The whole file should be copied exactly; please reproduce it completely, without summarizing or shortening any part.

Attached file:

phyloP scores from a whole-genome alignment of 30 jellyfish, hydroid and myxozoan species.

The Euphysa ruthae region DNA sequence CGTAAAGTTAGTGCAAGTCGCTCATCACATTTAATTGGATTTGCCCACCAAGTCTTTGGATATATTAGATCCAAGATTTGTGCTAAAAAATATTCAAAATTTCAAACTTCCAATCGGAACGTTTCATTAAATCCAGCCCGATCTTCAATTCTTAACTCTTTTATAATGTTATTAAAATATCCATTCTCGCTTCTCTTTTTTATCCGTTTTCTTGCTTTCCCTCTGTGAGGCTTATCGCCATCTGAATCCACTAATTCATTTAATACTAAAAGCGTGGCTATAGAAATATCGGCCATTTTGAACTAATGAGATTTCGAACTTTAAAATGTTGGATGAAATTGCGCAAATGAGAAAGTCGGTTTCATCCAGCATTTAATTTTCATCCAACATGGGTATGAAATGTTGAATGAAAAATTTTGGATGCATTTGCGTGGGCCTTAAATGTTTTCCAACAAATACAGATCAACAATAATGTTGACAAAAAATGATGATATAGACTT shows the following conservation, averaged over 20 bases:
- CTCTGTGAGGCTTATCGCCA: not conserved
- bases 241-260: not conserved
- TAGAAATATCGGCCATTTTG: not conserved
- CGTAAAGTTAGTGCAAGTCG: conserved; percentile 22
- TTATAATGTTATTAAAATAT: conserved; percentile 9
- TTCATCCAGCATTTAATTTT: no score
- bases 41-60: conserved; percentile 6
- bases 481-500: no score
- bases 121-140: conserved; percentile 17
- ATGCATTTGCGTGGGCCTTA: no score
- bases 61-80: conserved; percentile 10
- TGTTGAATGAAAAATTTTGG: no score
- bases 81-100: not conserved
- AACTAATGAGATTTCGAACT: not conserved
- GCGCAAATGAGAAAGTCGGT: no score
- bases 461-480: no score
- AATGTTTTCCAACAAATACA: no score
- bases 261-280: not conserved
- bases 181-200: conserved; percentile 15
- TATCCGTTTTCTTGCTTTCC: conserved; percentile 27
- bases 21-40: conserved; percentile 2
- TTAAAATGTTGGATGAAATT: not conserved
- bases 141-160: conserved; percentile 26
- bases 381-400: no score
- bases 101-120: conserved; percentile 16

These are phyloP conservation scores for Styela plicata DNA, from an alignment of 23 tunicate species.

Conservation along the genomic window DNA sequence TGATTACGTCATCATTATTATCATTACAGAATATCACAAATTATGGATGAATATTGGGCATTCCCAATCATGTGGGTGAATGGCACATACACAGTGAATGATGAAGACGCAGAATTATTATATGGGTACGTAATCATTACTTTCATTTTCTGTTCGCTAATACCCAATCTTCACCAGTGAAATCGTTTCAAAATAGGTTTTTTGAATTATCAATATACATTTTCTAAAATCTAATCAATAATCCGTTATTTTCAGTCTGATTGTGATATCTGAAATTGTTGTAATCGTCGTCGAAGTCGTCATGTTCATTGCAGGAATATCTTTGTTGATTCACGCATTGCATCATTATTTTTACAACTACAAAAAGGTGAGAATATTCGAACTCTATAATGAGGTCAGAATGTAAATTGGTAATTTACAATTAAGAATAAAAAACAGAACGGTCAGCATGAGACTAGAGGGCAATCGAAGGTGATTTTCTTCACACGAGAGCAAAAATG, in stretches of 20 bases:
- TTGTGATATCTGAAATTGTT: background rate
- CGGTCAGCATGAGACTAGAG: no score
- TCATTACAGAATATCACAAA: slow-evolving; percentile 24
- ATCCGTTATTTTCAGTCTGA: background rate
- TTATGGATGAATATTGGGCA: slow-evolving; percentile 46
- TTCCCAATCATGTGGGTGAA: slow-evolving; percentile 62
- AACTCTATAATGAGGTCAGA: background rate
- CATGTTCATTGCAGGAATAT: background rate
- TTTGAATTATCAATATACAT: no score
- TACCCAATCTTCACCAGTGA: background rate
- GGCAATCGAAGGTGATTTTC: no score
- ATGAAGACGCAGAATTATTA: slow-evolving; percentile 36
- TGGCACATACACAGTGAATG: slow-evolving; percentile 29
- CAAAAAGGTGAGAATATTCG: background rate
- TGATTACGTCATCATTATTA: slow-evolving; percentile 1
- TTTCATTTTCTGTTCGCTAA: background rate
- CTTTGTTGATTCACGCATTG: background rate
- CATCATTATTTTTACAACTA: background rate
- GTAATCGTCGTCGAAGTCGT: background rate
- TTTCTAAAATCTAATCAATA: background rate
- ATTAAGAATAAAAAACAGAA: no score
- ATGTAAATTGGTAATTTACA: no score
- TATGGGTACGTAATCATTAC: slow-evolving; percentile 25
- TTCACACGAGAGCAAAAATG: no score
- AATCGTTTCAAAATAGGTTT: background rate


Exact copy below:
phyloP scores from a whole-genome alignment of 30 jellyfish, hydroid and myxozoan species.

The Euphysa ruthae region DNA sequence CGTAAAGTTAGTGCAAGTCGCTCATCACATTTAATTGGATTTGCCCACCAAGTCTTTGGATATATTAGATCCAAGATTTGTGCTAAAAAATATTCAAAATTTCAAACTTCCAATCGGAACGTTTCATTAAATCCAGCCCGATCTTCAATTCTTAACTCTTTTATAATGTTATTAAAATATCCATTCTCGCTTCTCTTTTTTATCCGTTTTCTTGCTTTCCCTCTGTGAGGCTTATCGCCATCTGAATCCACTAATTCATTTAATACTAAAAGCGTGGCTATAGAAATATCGGCCATTTTGAACTAATGAGATTTCGAACTTTAAAATGTTGGATGAAATTGCGCAAATGAGAAAGTCGGTTTCATCCAGCATTTAATTTTCATCCAACATGGGTATGAAATGTTGAATGAAAAATTTTGGATGCATTTGCGTGGGCCTTAAATGTTTTCCAACAAATACAGATCAACAATAATGTTGACAAAAAATGATGATATAGACTT shows the following conservation, averaged over 20 bases:
- CTCTGTGAGGCTTATCGCCA: not conserved
- bases 241-260: not conserved
- TAGAAATATCGGCCATTTTG: not conserved
- CGTAAAGTTAGTGCAAGTCG: conserved; percentile 22
- TTATAATGTTATTAAAATAT: conserved; percentile 9
- TTCATCCAGCATTTAATTTT: no score
- bases 41-60: conserved; percentile 6
- bases 481-500: no score
- bases 121-140: conserved; percentile 17
- ATGCATTTGCGTGGGCCTTA: no score
- bases 61-80: conserved; percentile 10
- TGTTGAATGAAAAATTTTGG: no score
- bases 81-100: not conserved
- AACTAATGAGATTTCGAACT: not conserved
- GCGCAAATGAGAAAGTCGGT: no score
- bases 461-480: no score
- AATGTTTTCCAACAAATACA: no score
- bases 261-280: not conserved
- bases 181-200: conserved; percentile 15
- TATCCGTTTTCTTGCTTTCC: conserved; percentile 27
- bases 21-40: conserved; percentile 2
- TTAAAATGTTGGATGAAATT: not conserved
- bases 141-160: conserved; percentile 26
- bases 381-400: no score
- bases 101-120: conserved; percentile 16

These are phyloP conservation scores for Styela plicata DNA, from an alignment of 23 tunicate species.

Conservation along the genomic window DNA sequence TGATTACGTCATCATTATTATCATTACAGAATATCACAAATTATGGATGAATATTGGGCATTCCCAATCATGTGGGTGAATGGCACATACACAGTGAATGATGAAGACGCAGAATTATTATATGGGTACGTAATCATTACTTTCATTTTCTGTTCGCTAATACCCAATCTTCACCAGTGAAATCGTTTCAAAATAGGTTTTTTGAATTATCAATATACATTTTCTAAAATCTAATCAATAATCCGTTATTTTCAGTCTGATTGTGATATCTGAAATTGTTGTAATCGTCGTCGAAGTCGTCATGTTCATTGCAGGAATATCTTTGTTGATTCACGCATTGCATCATTATTTTTACAACTACAAAAAGGTGAGAATATTCGAACTCTATAATGAGGTCAGAATGTAAATTGGTAATTTACAATTAAGAATAAAAAACAGAACGGTCAGCATGAGACTAGAGGGCAATCGAAGGTGATTTTCTTCACACGAGAGCAAAAATG, in stretches of 20 bases:
- TTGTGATATCTGAAATTGTT: background rate
- CGGTCAGCATGAGACTAGAG: no score
- TCATTACAGAATATCACAAA: slow-evolving; percentile 24
- ATCCGTTATTTTCAGTCTGA: background rate
- TTATGGATGAATATTGGGCA: slow-evolving; percentile 46
- TTCCCAATCATGTGGGTGAA: slow-evolving; percentile 62
- AACTCTATAATGAGGTCAGA: background rate
- CATGTTCATTGCAGGAATAT: background rate
- TTTGAATTATCAATATACAT: no score
- TACCCAATCTTCACCAGTGA: background rate
- GGCAATCGAAGGTGATTTTC: no score
- ATGAAGACGCAGAATTATTA: slow-evolving; percentile 36
- TGGCACATACACAGTGAATG: slow-evolving; percentile 29
- CAAAAAGGTGAGAATATTCG: background rate
- TGATTACGTCATCATTATTA: slow-evolving; percentile 1
- TTTCATTTTCTGTTCGCTAA: background rate
- CTTTGTTGATTCACGCATTG: background rate
- CATCATTATTTTTACAACTA: background rate
- GTAATCGTCGTCGAAGTCGT: background rate
- TTTCTAAAATCTAATCAATA: background rate
- ATTAAGAATAAAAAACAGAA: no score
- ATGTAAATTGGTAATTTACA: no score
- TATGGGTACGTAATCATTAC: slow-evolving; percentile 25
- TTCACACGAGAGCAAAAATG: no score
- AATCGTTTCAAAATAGGTTT: background rate